It is as much a crisis as elderly dementia in the coming decades (due to very low birth rates in western developed nations and longer lifespans) if not more! The difference is that nobody is ignoring the danger alzheimer poses to our economy or the fact schizophrenics are clearly not well. We used to romanticize schizophrenia a bit in the past, that is true, but nowhere near to the point of hindering autism research like modern groups!

I don't think its vaccines, but what about all the goddamn paracetamols, birth control pills, artificially flavored foods, nuclear testing, chemicals, and more going on? We can be at least a little agnostic about it.

John Craig said...

Anon --
Ha, I was about to say that I don't understand the causes of autism and was actually going to use the word "agnostic" until I got to your lat sentence. You're right, we don't know. It is hard to separate out the environmental factors from the genetic ones, especially when it comes to complicated issues and diagnoses.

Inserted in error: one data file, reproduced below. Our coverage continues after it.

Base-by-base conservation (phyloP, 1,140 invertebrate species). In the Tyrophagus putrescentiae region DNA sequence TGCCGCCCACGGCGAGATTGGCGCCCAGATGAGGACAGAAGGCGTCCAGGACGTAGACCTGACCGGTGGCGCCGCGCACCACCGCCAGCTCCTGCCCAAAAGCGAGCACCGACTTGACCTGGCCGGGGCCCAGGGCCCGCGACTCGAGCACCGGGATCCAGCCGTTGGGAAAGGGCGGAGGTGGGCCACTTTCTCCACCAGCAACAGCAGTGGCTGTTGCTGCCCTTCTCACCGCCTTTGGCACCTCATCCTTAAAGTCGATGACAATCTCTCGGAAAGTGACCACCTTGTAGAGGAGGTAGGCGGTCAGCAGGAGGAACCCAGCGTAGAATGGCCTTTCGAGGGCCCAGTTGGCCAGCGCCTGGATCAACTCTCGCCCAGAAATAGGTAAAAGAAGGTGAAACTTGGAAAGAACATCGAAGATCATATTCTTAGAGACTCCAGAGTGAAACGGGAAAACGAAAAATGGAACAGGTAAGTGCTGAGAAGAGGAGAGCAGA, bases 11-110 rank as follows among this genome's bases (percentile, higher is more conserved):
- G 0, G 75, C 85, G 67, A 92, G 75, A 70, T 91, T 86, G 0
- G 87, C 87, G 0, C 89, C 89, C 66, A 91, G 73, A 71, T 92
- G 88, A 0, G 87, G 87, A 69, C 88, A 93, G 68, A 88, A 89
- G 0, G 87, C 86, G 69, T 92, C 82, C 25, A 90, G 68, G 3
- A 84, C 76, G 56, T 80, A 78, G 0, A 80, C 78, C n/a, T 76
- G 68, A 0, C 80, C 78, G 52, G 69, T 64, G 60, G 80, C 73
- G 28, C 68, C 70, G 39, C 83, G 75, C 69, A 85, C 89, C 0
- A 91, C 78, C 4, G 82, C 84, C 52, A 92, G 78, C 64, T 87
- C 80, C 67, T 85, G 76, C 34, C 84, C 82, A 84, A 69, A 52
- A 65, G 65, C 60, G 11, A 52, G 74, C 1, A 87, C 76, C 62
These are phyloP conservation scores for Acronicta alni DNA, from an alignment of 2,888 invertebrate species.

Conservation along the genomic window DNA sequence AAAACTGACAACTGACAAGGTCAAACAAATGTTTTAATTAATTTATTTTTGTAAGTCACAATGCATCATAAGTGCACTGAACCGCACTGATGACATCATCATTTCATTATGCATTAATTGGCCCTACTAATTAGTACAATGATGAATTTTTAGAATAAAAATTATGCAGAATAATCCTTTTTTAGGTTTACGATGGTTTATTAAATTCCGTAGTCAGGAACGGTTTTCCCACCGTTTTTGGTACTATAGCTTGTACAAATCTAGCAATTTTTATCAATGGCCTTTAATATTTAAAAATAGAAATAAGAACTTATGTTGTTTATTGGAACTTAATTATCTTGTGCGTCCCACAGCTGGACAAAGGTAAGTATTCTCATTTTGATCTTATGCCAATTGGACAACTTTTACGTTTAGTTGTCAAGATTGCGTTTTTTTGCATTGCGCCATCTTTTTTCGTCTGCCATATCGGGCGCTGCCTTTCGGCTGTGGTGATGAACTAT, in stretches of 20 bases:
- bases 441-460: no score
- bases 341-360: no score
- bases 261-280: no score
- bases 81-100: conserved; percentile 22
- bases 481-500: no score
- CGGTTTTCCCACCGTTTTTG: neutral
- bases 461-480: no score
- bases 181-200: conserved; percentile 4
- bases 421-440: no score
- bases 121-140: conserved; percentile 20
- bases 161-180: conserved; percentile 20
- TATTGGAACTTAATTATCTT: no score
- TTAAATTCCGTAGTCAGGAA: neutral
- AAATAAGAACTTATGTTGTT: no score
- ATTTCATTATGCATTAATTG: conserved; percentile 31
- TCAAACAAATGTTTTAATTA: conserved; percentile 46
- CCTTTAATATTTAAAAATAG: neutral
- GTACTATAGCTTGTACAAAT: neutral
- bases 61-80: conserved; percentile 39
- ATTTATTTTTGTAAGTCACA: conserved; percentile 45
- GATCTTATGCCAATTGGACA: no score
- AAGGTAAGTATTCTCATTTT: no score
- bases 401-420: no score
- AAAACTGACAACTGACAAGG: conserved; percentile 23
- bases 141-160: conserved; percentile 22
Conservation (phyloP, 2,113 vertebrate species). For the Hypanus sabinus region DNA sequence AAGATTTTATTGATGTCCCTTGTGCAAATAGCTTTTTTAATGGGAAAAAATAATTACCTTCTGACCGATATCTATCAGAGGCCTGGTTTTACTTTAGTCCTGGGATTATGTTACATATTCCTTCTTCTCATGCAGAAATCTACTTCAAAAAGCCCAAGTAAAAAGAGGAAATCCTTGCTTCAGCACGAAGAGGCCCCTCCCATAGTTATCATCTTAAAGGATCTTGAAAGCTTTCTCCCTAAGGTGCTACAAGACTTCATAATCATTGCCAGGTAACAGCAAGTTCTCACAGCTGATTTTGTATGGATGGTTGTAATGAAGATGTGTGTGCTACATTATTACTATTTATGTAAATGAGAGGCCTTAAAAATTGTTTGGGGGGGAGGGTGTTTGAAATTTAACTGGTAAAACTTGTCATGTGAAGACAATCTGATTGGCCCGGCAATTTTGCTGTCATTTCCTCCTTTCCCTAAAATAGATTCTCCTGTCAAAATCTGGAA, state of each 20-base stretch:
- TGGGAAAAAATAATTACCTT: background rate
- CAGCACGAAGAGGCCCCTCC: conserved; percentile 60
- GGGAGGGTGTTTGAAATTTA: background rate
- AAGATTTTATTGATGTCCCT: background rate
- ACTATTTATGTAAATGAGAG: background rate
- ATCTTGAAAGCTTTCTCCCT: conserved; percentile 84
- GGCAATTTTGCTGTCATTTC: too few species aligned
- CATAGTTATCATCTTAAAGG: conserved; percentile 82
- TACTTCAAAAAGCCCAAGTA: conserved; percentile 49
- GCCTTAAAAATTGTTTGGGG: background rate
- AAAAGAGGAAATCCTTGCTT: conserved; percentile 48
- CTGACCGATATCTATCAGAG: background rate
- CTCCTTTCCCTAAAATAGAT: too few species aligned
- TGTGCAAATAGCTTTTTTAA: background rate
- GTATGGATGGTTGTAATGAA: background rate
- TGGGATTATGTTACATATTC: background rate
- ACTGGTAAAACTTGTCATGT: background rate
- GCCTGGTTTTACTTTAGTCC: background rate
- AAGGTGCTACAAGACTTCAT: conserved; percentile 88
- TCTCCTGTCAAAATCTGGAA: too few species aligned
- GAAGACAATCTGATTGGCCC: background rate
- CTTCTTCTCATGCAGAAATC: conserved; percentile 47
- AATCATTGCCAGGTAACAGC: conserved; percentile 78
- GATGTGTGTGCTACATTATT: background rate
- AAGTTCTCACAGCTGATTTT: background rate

It could well be the traces of chemicals in our water supply and a host of the modern ills. The presence of certain plastics in our water supply has been linked to lower testosterone levels among men than was the case 100 years ago. I sometimes wonder if there's not a casual relationship here between that and what seems to be higher rates of homosexuality these days. That's another complicated issue to figure out, especially since a lot of that is that homosexuals are mostly no longer in the closet the way they were 100 years ago. But sexuality is correlated with hormones, and who's to say the environment doesn't play a role there?

And yes, the same applies to autism. A lot of people said it was vaccines for a long time, but that theory seems to have been debunked. (I don't follow the issue closely enough to have a strong opinion on it.) But yeah, it could be some environmental factor we're unaware of.